Alan and Lois Biddison live on Mathews County land that has been in the family for many, many generations for as long as records have been kept in the county, according to Mrs. Biddison. The five-acre property features a significant frontage on a body of water called Milford Haven, which eventually stretches out into the
The Biddisons werent the only ones who appreciated the view; the owners of the neighboring parcel built a marina, and in 2007 applied for a VMRC permit to create new piers and slips, to dredge 3,700 cubic yards from the bottom lands, and to deposit the spoil material somewhat inland from the shore. The plans for the spoil site called for water runoff to return to Milford Haven by means of a ditch that divided the marinas property from the Biddisons.
Trouble ensued, as it usually does before appellate opinions surfaced. After the dredging, boats form the marina began to skim the Biddisons beach while headed out to the bay. That produced a significant shoreline wash, and prompted the owners to curtail the use of their property for swimming. And the water running downstream from the spoil site evidently threatened to overwhelm the boundary ditch. The Biddisons accordingly opposed the VMRC-permit request.
The commission issued the permit anyway, so the Biddisons appealed to circuit court. There, they met with unexpected failure when the trial court ruled that they werent aggrieved parties who are entitled to appeal. The court dismissed their appeal. Yesterday, in Biddison v. VMRC, the Court of Appeals reversed and reinstated the case. It holds that an adjoining landowner is precisely the sort of interested party that the General Assembly had in mind when it empowered aggrieved parties to appeal. While the court expresses no views as to the ultimate merits of the case, it holds that the conditions alleged by the Biddisons were sufficient to grant them standing to appeal, since the marinas activities affected their riparian rights. That gives them an immediate, pecuniary and substantial interest in the litigation.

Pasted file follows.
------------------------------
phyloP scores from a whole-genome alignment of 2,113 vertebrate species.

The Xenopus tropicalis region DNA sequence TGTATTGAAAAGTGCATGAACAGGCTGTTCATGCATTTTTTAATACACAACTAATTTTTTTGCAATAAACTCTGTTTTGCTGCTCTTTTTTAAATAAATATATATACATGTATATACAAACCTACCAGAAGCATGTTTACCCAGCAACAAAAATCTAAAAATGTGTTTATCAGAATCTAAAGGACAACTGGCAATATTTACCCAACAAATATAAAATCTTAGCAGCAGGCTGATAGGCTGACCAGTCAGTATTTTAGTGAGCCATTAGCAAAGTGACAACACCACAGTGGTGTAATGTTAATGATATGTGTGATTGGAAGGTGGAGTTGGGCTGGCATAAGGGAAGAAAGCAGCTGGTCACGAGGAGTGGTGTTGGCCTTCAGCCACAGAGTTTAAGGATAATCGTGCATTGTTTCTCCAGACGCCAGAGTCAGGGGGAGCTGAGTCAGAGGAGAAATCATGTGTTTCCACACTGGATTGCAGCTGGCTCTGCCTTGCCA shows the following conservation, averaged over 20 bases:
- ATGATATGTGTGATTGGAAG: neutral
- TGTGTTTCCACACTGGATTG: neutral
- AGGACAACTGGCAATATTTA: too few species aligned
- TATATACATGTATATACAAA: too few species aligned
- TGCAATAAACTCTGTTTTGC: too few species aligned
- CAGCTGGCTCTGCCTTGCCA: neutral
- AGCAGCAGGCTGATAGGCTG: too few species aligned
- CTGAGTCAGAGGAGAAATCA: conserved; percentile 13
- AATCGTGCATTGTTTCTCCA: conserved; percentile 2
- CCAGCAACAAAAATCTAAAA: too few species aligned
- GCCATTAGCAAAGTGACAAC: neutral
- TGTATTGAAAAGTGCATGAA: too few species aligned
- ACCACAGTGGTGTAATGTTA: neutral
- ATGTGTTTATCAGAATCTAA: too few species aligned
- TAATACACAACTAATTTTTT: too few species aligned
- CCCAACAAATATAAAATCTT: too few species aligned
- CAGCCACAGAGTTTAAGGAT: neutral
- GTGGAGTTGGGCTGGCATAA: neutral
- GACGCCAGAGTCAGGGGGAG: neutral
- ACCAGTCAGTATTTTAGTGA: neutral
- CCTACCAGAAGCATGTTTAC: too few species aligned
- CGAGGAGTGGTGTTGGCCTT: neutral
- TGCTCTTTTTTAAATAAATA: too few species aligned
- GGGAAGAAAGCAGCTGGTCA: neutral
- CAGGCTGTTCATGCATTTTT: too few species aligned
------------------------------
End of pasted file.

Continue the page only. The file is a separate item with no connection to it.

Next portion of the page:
Another standing issue arises in the domestic relations context. This one implicates the most recent amendment to the Constitution of Virginia. The case is Damon v. York.
Mother and father became well, a mother and a father in 1996 when their daughter was born. Connubial bliss proved all too short-lived, however, and the marriage ended in divorce four years later. Three years after that, mother furnished a possible explanation for the demise of the union when she traveled to
Since the mother had custody of the little girl, the new marriage gave the child a somewhat-unorthodox step-parent arrangement. This arrangement, too, proved less than durable; the couple separated not long after the Canadian marriage. The girl shared a household with her step-mother for a total of 21 months, including about a year before the Canadian trip.
When this union fell apart, the childs father and maternal grandmother (both of whom felt that they had been alienated form the child by the stepmom) sought custody in
The court decided that, under
The court takes up the sad case of
His widow filed a claim for death benefits, claiming that the decedent had led her to believe that he was going to deliver some billing statements to the companys bookkeeper. If true, that makes it a work-related trip, and therefore compensable.
The problem is that there was no corroboration at all of this less-than-definitive assertion. The bookkeeper didnt testify that the decedent was expected to drop by. The widow acknowledged that the decedent didnt usually ride his motorcycle on business matters. The commission ultimately ruled that the widow had failed to meet her burden of showing that the death arose out of and in the course of the employment.